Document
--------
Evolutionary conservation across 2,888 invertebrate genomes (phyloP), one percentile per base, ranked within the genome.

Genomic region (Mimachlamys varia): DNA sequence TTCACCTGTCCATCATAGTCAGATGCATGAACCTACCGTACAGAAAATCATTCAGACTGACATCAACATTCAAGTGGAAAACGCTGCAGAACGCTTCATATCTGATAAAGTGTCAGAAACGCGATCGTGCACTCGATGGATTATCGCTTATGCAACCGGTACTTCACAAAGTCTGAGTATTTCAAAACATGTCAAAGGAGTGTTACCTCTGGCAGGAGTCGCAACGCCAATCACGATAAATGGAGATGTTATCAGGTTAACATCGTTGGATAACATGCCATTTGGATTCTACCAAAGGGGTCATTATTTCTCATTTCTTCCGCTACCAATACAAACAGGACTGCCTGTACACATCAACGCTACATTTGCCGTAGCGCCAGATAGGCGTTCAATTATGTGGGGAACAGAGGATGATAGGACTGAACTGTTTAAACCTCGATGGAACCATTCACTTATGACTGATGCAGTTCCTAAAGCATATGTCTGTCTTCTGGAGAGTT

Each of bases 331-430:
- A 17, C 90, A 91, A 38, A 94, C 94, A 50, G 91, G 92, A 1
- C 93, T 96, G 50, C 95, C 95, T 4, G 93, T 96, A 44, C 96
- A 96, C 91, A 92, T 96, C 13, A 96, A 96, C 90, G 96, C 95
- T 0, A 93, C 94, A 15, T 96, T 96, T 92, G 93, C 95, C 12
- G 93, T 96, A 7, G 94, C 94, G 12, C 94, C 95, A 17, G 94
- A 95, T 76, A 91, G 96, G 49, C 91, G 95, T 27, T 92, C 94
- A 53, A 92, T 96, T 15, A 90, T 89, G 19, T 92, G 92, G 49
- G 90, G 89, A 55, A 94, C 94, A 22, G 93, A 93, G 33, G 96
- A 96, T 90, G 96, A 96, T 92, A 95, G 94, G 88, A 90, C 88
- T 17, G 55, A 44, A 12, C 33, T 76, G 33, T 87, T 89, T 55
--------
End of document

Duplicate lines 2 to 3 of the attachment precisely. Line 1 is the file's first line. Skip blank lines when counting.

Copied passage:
Genomic region (Mimachlamys varia): DNA sequence TTCACCTGTCCATCATAGTCAGATGCATGAACCTACCGTACAGAAAATCATTCAGACTGACATCAACATTCAAGTGGAAAACGCTGCAGAACGCTTCATATCTGATAAAGTGTCAGAAACGCGATCGTGCACTCGATGGATTATCGCTTATGCAACCGGTACTTCACAAAGTCTGAGTATTTCAAAACATGTCAAAGGAGTGTTACCTCTGGCAGGAGTCGCAACGCCAATCACGATAAATGGAGATGTTATCAGGTTAACATCGTTGGATAACATGCCATTTGGATTCTACCAAAGGGGTCATTATTTCTCATTTCTTCCGCTACCAATACAAACAGGACTGCCTGTACACATCAACGCTACATTTGCCGTAGCGCCAGATAGGCGTTCAATTATGTGGGGAACAGAGGATGATAGGACTGAACTGTTTAAACCTCGATGGAACCATTCACTTATGACTGATGCAGTTCCTAAAGCATATGTCTGTCTTCTGGAGAGTT

Each of bases 331-430: